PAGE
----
FORTUNE — Fresh from signing a $2.91 billion deal with Larry Page to acquire Google’s Motorola unit, Lenovo CEO Yuanqing Yang spoke to Motorola employees for 45 minutes at the latter company’s headquarters outside of Chicago on Thursday. Immediately after that meeting, Yang discussed the deal and Lenovo’s plans to compete in the smartphone market with Fortune.
The following is an edited transcript of that conversation.
You just spoke with Motorola employees in Chicago. What was your message to them, and how was it received?
The message to them is that this is a good combination. We are very complementary to each other. Together we can win in the smartphone industry. I wish we could sell more than 100 million smartphones together in the year 2015. I think the team here is very motivated and understands that we are very complementary. Lenovo currently has China and emerging markets. They have the U.S., Latin America, and a little bit of the European market. We are both committed to innovation. They have very strong engineering capabilities and very good relationships with carriers. So this combination is perfect.
How did you first get interested in Motorola?
It’s a very, very interesting love story. We were interested in Motorola a long time ago, even when they split into two companies, Motorola Mobility and Motorola Solutions
[in January of 2011 –Ed.].
Right after Google
bought Motorola [in 2012 ], I invited [Google executive chairman] Eric Schmidt to have a dinner at my house. I told him, “If you think you want run the hardware business, you can keep the business; but if you are not interested in the hardware business, we definitely can handle that, take over that.”
He remembered that, and two months ago, he sent me an e-mail. I called him back, and he asked me, “Are you still interested in Motorola?” I said, “Definitely.” We started to discuss it. I went to Silicon Valley many times. [Google CEO] Larry Page invited me to his house to have a dinner. Very quickly — in just two months — we closed the deal.
You’ve said that you plan to sell more than 100 million smartphones by 2015. That’s roughly double both companies’ combined 2013 sales: According to IDC, Lenovo sold 45 million devices for the year and Motorola about 10 million. Where is the growth going to come from?
Definitely both emerging markets and Motorola markets. Even though Motorola has a lot of influence in the U.S. and Latin America, the market share is still limited. So we still have very good opportunity to grow. We want to become a very decent player in these markets.
Before this deal, your plan was to build up the Lenovo brand in the U.S. and then enter the market with smartphones. This deal changes that strategy — now, you have two brands of smartphones that are sold in different markets. Moreover, Lenovo’s product strategy is to offer a large number of models, while Motorola has a simplified product line. How will you integrate those two in the U.S. and in emerging markets?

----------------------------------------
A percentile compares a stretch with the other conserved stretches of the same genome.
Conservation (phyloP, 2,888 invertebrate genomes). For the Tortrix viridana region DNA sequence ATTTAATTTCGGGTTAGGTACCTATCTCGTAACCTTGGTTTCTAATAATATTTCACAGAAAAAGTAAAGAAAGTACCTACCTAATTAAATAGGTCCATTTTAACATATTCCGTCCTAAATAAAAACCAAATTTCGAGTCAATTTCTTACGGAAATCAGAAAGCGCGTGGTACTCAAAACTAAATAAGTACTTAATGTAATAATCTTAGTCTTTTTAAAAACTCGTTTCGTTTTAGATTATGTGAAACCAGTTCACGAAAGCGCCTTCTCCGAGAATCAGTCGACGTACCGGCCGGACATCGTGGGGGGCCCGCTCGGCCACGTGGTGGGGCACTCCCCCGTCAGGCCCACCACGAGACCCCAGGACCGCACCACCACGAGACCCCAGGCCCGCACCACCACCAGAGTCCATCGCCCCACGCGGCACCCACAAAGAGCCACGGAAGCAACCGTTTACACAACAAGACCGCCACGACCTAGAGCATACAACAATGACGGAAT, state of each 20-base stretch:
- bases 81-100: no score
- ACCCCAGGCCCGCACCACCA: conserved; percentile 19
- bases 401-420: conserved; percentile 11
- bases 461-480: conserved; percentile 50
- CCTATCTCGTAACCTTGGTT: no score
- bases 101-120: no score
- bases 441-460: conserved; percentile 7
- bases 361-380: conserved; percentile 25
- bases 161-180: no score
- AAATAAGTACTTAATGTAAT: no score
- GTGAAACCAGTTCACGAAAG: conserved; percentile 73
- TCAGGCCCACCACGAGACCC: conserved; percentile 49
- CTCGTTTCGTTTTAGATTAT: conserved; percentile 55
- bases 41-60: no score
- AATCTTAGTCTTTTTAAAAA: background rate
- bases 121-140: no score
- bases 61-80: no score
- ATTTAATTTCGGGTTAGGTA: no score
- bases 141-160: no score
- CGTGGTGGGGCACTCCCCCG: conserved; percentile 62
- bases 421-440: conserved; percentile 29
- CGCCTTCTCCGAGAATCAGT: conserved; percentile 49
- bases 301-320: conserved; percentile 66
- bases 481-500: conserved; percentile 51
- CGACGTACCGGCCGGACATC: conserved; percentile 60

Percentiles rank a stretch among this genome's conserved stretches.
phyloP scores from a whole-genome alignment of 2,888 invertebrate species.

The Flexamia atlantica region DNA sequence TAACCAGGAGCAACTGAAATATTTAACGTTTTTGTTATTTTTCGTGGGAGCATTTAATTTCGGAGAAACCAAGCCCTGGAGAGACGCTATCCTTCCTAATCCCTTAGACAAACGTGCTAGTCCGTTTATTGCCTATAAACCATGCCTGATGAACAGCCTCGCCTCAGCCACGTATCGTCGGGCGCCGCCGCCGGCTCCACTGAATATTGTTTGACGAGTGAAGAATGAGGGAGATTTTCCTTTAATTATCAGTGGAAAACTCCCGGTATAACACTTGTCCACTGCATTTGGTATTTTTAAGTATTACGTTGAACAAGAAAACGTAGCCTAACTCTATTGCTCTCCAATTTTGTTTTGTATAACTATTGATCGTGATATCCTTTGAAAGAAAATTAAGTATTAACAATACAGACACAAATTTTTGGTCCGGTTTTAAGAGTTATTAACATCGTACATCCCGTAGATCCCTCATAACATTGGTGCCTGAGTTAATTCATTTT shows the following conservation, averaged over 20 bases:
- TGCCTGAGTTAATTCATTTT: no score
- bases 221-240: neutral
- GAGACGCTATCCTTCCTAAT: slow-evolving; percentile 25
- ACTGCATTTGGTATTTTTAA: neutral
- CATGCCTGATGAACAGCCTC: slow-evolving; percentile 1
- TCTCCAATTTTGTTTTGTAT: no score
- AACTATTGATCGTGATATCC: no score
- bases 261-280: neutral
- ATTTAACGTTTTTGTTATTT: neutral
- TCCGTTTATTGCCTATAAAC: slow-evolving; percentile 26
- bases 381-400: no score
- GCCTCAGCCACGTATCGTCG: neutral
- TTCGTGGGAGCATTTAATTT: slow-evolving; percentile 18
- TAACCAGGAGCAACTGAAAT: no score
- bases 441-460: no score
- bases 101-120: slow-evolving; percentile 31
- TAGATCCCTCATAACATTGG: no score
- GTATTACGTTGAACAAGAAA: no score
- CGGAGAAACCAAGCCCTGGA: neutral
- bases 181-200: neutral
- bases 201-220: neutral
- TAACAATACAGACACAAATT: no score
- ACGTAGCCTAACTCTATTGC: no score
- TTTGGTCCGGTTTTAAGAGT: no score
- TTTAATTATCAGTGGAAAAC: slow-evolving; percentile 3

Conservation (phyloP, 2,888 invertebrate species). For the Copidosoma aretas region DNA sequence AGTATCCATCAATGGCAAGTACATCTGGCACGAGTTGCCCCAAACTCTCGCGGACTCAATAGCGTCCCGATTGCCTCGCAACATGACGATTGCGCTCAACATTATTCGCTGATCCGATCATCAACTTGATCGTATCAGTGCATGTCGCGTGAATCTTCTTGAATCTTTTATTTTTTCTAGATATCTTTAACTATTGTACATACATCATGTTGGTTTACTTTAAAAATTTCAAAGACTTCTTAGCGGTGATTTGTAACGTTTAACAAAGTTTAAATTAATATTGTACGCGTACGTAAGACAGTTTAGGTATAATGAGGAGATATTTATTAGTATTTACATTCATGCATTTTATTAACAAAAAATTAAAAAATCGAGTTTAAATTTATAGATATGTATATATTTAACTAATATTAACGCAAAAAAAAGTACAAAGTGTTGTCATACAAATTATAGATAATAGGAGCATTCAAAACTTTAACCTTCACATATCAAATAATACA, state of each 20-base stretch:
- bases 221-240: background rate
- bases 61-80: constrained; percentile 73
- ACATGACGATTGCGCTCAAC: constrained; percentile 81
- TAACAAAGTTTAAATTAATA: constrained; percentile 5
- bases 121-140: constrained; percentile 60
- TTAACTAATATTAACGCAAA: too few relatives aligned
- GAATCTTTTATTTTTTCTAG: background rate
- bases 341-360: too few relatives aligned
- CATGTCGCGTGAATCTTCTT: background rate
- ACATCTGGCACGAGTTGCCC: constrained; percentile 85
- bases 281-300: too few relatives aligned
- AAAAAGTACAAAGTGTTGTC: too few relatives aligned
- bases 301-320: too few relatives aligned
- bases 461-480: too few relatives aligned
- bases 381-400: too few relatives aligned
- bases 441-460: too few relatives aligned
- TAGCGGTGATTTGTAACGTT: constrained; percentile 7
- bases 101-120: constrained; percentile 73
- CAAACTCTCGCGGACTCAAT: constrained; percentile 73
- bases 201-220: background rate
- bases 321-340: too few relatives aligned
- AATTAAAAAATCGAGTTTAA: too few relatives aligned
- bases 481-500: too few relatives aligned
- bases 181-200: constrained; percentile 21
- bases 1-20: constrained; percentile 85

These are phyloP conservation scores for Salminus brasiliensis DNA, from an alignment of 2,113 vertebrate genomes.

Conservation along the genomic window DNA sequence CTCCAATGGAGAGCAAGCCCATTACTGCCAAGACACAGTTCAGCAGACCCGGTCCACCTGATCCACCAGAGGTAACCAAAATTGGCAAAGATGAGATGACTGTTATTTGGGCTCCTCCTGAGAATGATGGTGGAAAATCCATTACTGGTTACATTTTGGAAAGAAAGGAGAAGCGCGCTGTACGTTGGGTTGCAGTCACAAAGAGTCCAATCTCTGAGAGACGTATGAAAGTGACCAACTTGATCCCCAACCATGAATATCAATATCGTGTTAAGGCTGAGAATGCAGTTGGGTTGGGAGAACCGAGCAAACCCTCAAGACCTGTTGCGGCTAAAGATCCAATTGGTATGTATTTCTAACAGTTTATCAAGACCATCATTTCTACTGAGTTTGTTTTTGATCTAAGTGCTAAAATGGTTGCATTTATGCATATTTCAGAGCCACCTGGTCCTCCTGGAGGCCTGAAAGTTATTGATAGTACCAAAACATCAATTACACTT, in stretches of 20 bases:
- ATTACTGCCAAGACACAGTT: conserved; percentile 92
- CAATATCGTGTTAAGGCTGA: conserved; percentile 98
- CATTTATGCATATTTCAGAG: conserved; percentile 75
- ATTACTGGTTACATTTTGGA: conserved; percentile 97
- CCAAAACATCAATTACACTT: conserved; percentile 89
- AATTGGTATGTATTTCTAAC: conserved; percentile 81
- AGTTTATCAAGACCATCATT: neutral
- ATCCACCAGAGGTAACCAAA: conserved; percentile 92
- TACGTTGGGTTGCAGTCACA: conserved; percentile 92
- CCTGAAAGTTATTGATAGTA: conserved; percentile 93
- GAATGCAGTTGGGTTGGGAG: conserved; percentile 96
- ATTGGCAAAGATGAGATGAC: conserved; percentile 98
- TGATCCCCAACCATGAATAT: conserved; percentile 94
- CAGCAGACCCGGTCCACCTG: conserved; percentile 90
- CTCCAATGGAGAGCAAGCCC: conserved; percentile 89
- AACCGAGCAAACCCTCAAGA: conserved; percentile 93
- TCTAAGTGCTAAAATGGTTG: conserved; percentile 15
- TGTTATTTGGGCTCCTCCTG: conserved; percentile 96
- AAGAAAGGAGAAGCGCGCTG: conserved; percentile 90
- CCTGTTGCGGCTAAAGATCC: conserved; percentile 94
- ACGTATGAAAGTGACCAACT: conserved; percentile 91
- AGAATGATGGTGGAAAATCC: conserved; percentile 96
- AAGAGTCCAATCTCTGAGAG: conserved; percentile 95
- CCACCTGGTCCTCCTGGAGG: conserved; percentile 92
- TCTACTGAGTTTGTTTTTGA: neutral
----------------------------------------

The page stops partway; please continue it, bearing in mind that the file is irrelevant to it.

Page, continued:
We will fully leverage the Motorola brand in the U.S. and Latin America, just like we leveraged the ThinkPad brand in the PC space. Motorola will be our smartphone product.
So there will be no Lenovo-branded phones in the U.S.?
We haven’t made a final decision. Most likely we will leverage the Motorola brand, but it could be something like “Motorola by Lenovo.”
In China, certainly we will keep the Lenovo brand, but it is possible that we will reintroduce the Motorola brand as well. We have a full range of channels to sell our phones, so for different channels we could use different brands to maximize our sales volume.
Regarding the product portfolio, we don’t want to be playing just in the entry level or to be viewed as a cheaper brand. We want to compete in the full range of the product line, including the premium segment. Both Lenovo and Motorola have the DNA of innovation. I believe we can develop a very innovative or very premium product. Meanwhile, we should be more competitive in the entry level given that Lenovo has global scale in our manufacturing capabilities and operational efficiency.
Will you continue making Motorola phones in the U.S., or will manufacturing shift to China?
We haven’t made a final decision. In my understanding, Motorola does customization of phones [in the U.S.]. If that is what the market needs, we will definitely keep that. It is a good model, so we may replicate that in other markets.
Between Texas and North Carolina, where you make PCs, how many manufacturing employees will Lenovo have in the U.S.?
About 250. [A Lenovo spokesman clarified that all of those 250 workers are in North Carolina, and the workers who assemble Motorola phones in Texas are employees of a contract manufacturing firm, not Motorola.]
Lenovo now faces two regulatory reviews, including from the Committee on Foreign Investment in the U.S.: One for Motorola and one for your purchase of the IBM server business, announced last week. Do you think you can get cleared on both? What is your message to U.S. regulators and lawmakers who may be concerned about a Chinese company pushing into the U.S. market?
We will cooperate with all the governments to go through the process.
With Motorola, Lenovo will be the No. 3 smartphone maker worldwide. Do you think your company can catch up with Apple
or Samsung, who are still far ahead of you? And how long will it take?
Definitely, over time. Our mission is to surpass them.
Are there similarities between this deal and the Lenovo acquisition of IBM’s PC business in 2005, which transformed Lenovo into a global PC brand?
I think there are lots of similarities. We are definitely complementary, so we can replicate the success we’ve had with the ThinkPad in the PC business. I think this is a good deal for both Google and Lenovo. Together, we can win more market [share] and have a worldwide footprint.
For more, read Fortune‘s detailed look at Lenovo and its ambitions from 2013.